Images & Objects, Stories & Sounds show opens at the Orphic in Roxbury
Roxbury — The Orphic Gallery has announced its first exhibit for the Summer of 2014; Images & Objects, Stories & Sounds featuring sculpture by Lenny Kislin and photographs by Catherine Sebastian.
Lenny creates sculpture from antique rarities and oddities transforming them into intriguing assemblage pieces. For this exhibit, Lenny has chosen a variety of his musically inspired works, some that function as musical instruments and others that suggest evocative narratives. Catherine will exhibit a selection of music photography from her time in California and New York. She will show portraits, concert photos, and intimate behind the scenes shots including pictures of Levon Helm, Muddy Waters, Taj Mahal, John Sebastian, Pete Seeger, and Richie Havens.
The Orphic Gallery will celebrate Images & Objects, Stories & Sounds with an artists’ reception on Saturday, June 7 from 5 to 7 p.m. Both Catherine Sebastian and Lenny Kislin will be in attendance. The exhibit will run from May 24 through June 29.
Catherine Sebastian’s mother was a painter, which no doubt contributed to her daughter’s exceptional eye for what makes an outstanding photograph. Catherine has been taking pictures since she was a Los Angeles teenager. She studied darkroom and printing technique with the legendary teacher Kirk Kirkpatrick. “Like every other person who picks up a camera I had a lot to learn about light and shadow and how to lay them down on film. I immediately felt this was for me, the excitement of interpreting the visual world,” she said. “What I learned in those classes and exercises still informs how I think about capturing what I see. Light is the medium. It is the brush and also at the heart of emotional import.”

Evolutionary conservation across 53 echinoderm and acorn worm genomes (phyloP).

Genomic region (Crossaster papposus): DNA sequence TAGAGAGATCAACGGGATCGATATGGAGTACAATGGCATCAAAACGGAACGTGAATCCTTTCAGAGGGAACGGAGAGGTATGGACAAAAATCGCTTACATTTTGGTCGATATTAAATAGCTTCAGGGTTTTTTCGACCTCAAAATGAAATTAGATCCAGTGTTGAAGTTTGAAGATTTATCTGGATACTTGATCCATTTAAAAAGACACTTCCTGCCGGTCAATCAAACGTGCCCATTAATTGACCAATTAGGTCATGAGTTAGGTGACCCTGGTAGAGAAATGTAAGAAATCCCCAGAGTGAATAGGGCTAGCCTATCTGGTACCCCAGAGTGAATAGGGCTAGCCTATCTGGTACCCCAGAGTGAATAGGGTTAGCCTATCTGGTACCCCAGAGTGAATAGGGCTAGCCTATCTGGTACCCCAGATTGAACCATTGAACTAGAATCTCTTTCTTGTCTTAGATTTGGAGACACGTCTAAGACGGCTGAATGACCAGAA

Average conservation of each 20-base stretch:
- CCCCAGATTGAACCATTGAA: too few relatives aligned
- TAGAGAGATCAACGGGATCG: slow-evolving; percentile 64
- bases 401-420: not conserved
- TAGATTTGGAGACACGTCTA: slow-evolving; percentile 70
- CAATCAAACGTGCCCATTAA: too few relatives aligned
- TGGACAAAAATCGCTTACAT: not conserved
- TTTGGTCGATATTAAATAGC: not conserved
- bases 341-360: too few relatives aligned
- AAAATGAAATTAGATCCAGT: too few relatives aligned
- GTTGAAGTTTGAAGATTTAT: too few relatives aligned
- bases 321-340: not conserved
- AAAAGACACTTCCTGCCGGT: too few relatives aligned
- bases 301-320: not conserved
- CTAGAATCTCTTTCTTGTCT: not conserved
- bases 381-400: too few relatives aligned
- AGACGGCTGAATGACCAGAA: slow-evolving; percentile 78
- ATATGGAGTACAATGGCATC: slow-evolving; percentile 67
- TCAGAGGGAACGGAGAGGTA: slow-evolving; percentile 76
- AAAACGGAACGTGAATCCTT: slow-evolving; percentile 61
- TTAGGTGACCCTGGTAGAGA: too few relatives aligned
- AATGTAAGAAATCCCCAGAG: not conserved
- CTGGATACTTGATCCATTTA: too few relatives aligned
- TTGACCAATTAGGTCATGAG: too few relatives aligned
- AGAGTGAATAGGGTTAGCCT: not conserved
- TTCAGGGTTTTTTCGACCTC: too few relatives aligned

Lots of press
She has had work published in The Los Angeles Times, Rolling Stone, Chronogram, ROLL, Blues Revue, LA Connection, BAM, Fine Art magazine and Trouser Press. A cover portrait of Levon Helm was recently voted by Chronogram’s reader’s their favorite cover in the 20-year history of the magazine’s covers.
Lenny Kislin combines his eye for rarity, his razor-sharp wit and pithy sense of humor to create truly individual one-of-a-kind pieces. Limiting himself to using only the pieces he has in front of him, a veritable treasure trove of antique miscellaneous items, the artist produces three-dimensional wall sculptures and stand-alone sculptures. Kislin considers his work to be collaboration with artists from the past: “I express myself through my respect and creativity for the pieces, made by many different souls, many years ago. I pay homage to the early artisans whose work I am offering-up to new eyes,” states Kislin.
Range of work
His work ranges from sardonic to irreverent. He often uses playful juxtaposition and whimsical titles, but his work is far from limited to making people laugh. Cool Cats is one of several Kislin works which takes a pointed look at the history of race relations using blackface folk art, pieces which may have been derogatory in the way they were rendered, creating fresh commentary on the past.
Through his childlike wonder at the power of found objects, Kislin has become a recognized and highly patronized artist. His first piece ever, titled Suicide, was made up of an 18th century carpenter’s traveler and an old bowling ball. It was purchased by the Museum of Contemporary Art in Hawaii.
For further information on Images & Objects, Stories & Sounds or the Orphic Gallery, please contact Phillip Lenihan at 607 326-6045 or firstname.lastname@example.org.